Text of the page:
These pathetically slow naturally aspirated diesel Toyotas and Nissans pull out from their stops as if there were no mirrors and the driver was in a neck brace, bumbling forward and beginning to merge without regard for the traffic whizzing by. Instead, the driver will begin to match speed on the shoulder as the van’s undamped suspension bangs the hollow metal vessel with every pockmark in the dirt. He uses a sort of sonar to know when it is reasonable to merge onto the road; the passing cars honk their horns without fail so the driver can gauge their speed, distance, and urgency of approach. A good example of co-evolution.


These may be the world’s most efficient machines in terms of people-miles-to-the-gallon. Not because the engines are high-tech clean-burning diesel-misers, but because the people are packed in so tightly that a sardine canner would take notes. There are sixteen or so child size seats that are as comfortable as a nun’s paddle, but there are regularly more than twenty people shoulder to shoulder, knee to knee, elbow to gut. Five or six people stand hunched on the thin threshold between the sliding door and the seats, rocking fore and aft with every stop and clambering for a handhold where there are none built to purpose. When someone lodged in the back needs to get out, the passengers rearrange themselves like one of those sliding tile games that make a picture when you have arranged it just so.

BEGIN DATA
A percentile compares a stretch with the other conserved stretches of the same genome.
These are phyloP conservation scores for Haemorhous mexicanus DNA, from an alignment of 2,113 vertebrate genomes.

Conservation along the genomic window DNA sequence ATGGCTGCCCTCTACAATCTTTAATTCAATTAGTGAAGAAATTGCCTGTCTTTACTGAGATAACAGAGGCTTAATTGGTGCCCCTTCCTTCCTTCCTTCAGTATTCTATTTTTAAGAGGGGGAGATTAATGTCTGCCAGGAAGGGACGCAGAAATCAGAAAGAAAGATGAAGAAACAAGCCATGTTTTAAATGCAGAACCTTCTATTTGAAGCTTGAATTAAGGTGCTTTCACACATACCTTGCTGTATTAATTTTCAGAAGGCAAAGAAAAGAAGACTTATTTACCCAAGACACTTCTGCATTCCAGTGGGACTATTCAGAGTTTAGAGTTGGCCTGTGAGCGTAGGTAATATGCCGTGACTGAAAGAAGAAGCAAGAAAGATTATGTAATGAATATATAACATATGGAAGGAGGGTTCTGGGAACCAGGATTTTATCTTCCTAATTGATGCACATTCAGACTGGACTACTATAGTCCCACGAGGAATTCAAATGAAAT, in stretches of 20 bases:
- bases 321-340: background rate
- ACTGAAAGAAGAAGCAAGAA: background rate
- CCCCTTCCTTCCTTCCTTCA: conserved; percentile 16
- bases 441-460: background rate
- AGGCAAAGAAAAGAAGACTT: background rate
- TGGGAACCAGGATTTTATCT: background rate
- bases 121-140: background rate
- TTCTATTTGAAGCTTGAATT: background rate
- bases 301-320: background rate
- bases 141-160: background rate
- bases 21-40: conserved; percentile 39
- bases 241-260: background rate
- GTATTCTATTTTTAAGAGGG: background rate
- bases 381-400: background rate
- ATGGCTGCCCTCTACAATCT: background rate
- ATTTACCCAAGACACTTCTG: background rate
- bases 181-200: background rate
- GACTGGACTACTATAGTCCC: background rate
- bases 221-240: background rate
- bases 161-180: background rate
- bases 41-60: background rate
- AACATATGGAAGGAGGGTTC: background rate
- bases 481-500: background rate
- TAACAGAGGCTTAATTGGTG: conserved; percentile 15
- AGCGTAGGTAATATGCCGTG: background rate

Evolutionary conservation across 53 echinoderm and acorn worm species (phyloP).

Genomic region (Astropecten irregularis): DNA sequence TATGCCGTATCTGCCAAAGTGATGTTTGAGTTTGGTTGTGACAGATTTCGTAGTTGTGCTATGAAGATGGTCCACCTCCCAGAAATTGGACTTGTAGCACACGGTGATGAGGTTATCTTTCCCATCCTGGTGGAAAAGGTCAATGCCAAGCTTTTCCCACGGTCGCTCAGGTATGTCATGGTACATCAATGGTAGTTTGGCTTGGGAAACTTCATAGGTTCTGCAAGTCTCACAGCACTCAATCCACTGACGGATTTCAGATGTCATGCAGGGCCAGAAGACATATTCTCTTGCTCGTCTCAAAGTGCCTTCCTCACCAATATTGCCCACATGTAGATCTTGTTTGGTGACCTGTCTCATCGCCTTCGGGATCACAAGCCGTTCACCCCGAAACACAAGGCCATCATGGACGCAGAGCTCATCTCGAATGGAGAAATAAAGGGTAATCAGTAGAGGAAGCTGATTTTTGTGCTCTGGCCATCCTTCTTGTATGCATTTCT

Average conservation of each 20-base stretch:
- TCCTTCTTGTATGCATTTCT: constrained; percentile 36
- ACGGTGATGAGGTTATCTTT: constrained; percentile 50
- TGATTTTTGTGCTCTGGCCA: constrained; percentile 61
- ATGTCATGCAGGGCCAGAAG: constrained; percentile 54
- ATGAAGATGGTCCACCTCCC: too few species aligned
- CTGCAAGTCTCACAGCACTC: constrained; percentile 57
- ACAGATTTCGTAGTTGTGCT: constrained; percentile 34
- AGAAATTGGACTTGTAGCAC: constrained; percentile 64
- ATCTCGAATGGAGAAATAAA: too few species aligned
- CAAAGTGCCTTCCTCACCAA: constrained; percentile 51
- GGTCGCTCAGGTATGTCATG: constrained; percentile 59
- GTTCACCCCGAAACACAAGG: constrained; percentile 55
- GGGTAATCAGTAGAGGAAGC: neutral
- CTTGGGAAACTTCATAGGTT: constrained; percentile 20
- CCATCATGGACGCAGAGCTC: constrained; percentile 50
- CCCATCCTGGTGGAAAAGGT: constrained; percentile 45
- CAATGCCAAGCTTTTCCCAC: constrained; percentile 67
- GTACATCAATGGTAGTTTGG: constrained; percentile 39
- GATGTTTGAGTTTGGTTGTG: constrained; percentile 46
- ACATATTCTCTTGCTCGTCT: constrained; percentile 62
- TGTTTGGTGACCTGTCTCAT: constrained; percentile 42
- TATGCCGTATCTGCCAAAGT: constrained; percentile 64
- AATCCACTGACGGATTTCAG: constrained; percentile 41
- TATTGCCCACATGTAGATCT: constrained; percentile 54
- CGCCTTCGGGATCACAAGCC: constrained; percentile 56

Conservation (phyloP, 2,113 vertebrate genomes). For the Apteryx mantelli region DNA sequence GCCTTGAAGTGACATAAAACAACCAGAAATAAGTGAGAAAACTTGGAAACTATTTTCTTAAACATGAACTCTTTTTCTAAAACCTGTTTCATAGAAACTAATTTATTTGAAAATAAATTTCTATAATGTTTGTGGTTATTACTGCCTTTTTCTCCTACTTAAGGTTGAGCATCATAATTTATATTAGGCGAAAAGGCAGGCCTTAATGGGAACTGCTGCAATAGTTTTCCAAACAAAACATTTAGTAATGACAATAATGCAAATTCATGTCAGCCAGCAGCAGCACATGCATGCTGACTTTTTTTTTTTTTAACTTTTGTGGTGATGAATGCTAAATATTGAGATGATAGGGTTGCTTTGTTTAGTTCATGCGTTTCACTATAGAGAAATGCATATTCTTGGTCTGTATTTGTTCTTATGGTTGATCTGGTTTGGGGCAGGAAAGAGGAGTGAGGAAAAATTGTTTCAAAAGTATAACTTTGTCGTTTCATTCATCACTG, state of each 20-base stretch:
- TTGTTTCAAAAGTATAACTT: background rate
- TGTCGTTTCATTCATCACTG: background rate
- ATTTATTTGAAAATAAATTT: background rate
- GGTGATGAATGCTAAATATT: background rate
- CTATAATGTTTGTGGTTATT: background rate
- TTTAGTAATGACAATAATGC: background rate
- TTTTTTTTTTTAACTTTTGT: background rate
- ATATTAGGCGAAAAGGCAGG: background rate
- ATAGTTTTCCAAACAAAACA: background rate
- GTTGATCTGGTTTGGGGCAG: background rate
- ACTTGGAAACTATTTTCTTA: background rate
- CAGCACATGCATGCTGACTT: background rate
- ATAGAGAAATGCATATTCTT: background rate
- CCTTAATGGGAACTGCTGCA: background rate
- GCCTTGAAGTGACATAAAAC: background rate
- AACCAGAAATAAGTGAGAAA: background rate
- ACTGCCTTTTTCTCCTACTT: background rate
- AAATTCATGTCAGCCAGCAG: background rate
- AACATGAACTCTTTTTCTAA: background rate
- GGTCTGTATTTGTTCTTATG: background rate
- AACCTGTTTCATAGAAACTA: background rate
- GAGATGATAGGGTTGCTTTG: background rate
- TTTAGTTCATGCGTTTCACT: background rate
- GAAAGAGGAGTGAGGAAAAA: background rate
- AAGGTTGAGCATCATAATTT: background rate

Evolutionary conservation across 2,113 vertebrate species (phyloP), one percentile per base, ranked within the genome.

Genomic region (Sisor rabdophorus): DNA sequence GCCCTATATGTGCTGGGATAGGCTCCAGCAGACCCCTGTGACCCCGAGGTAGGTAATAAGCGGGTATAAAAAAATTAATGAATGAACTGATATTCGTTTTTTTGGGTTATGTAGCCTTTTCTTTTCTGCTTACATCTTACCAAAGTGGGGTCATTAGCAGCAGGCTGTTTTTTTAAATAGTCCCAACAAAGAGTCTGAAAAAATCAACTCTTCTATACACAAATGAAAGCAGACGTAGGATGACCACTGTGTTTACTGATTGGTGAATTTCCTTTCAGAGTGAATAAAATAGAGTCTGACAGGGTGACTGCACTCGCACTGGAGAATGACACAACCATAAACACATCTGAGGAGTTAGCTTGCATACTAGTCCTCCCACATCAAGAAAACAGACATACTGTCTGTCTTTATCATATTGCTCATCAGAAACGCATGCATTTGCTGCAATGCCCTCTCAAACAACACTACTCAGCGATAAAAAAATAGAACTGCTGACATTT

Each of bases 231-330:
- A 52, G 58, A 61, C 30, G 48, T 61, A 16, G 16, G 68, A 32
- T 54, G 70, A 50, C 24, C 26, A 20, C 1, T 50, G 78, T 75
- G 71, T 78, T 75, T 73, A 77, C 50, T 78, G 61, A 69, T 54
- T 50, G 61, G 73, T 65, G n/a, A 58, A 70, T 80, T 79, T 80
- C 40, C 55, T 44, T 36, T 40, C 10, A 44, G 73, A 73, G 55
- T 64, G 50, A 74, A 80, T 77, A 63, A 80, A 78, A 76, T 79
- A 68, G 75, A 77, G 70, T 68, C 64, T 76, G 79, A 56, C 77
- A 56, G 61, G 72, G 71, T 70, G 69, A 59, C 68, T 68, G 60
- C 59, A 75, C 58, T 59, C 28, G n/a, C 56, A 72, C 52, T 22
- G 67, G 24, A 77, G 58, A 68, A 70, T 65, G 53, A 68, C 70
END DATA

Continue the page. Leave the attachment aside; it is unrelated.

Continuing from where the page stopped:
It’s cheap: only about a quarter to cross Arusha. People can bring their sack of rice or basket of vegetables (free if it fits in the back hatch, or you have to pay if it takes a seat). I’ve yet to see an accident even though navigating Arusha in a car is like traversing a mosh pit and somehow never touching anyone. People get where they need to go. It defies western logic, but it works.



Mt. Kilimanjaro: Mawenzi peak to the right (16,893 ft) and Kibo peak to the left (19,341 ft)


Kili near sunset



Having family matters tied up, Maggie and I moved from Machame to Moshi in preparation to leave for Marangu early tomorrow morning. Many M.

Pic of the day

Skeptical rooster

Ever wonder what coffee looks like before the poor thing is charred and pulverized and boiled?